Sources: Sports Journalism At All-Time Low

November 15, 2010

Sources: Newtons Talked Of Pay-To-Play Plan

Sources: X Games Icon Travis Pastrana Headed To NASCAR IN 2011

Sources: Boston Red Sox To Go After Catcher John Buck Aggressively

Sources: Hurdle, Collins, Melvin Top Of Mets’ List

Sources: Atlanta Falcons Receiver Roddy White Expected To Play

Those are a sampling of headlines that appeared during a 24-hour period on ESPN.com last week, all attached to stories citing unnamed people “close to the situation.”

The use of anonymous sources is nothing new, and more often than not the reports are accurate, but the prevalence of this tactic in sports reporting is a bit alarming. What used to be dismissed as poor journalism is now encouraged, as writers and broadcast talking heads scramble to be seen as “insiders” – leveraging their network of sources to break news or in many cases break rumors.

So, what should the standard be for a respected journalist or media outlet? Where is the line that seems to blur more every day?

These questions were raised again last week when longtime Minnesota Vikings beat reporter Sean Jensen, now writing for the Chicago Sun-Times, published a story quoting several unnamed Vikings players and team sources skewering head coach Brad Childress.

Jensen got some terrific quotes:

  • ”We know that Childress doesn’t have our backs, so why should we have his?” one player said. ”We’re playing for us, and we’re winning despite him.”
  • “He has absolutely no people skills,” one team source said.
  • ”As much as I hate Childress,” another player said, ”I will keep playing.”

Trouble is, we’re forced to question the story’s legitimacy because we don’t know who said these things or in what context they were offered. And we don’t know if Jensen spoke to a number of other players who supported the coach, but left those comments out because they didn’t fit the agenda of his story.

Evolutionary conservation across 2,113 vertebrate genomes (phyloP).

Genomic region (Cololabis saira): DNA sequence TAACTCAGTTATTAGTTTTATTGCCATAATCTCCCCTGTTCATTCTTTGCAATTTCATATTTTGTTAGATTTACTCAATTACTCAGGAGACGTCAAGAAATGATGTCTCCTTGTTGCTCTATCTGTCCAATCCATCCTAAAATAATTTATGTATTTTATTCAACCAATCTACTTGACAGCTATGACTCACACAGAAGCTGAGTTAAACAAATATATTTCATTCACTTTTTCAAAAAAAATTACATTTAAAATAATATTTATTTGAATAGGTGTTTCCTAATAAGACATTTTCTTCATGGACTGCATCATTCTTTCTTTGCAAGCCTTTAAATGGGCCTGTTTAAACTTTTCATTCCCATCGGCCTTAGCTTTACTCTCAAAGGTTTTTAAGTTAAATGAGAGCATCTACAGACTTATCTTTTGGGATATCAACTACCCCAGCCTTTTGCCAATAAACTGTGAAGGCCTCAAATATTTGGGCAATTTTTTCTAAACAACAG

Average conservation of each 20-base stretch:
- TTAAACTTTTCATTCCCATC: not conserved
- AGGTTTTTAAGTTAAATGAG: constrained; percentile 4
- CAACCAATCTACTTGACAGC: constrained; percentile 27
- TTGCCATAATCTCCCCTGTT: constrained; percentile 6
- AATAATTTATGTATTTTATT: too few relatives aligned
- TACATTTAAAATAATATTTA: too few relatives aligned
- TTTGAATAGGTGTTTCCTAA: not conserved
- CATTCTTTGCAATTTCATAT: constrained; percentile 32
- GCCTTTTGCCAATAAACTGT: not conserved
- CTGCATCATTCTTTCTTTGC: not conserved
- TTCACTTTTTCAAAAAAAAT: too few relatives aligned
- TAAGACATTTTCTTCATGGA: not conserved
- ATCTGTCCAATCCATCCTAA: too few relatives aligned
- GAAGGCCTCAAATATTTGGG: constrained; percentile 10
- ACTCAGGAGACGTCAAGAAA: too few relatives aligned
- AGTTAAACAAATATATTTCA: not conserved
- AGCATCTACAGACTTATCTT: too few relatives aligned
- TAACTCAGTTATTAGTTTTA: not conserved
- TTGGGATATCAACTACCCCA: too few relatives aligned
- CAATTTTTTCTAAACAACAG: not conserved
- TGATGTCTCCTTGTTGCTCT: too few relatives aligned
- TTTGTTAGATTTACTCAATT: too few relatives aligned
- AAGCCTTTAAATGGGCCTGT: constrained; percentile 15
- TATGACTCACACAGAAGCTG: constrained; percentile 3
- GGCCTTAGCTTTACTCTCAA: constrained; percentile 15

One thing we do know for sure is that Jensen’s journalistic integrity is being questioned by some, including Vikings nose tackle Pat Williams, who commented eloquently on the topic:  “I don’t know. That’s just all reports. Ain’t no names. That’s Sean Jensen. So that’s what Sean Jensen do. He ain’t going to give nobody no names. So I really don’t pay no attention to that. That’s all he-say, she-say stuff. He ain’t going to put no names out there, so I don’t know if it’s true or not.”

I’m betting Williams’ English teacher wishes he had kept that quote off the record, but that’s not the point.

As much as I’d like to join Big Pat in demanding higher standards for reporting, I recognize that there is no going back. I say that because I’m part of the problem. I read this stuff all the time. I’m interested in what the “insiders” with a track record of accuracy are reporting. I’m curious about what people are saying behind the scenes. Is it journalism? I’m not sure, but it is what sells. And honestly, if I was in Jensen’s shoes, I probably would have written a very similar story.

How about you?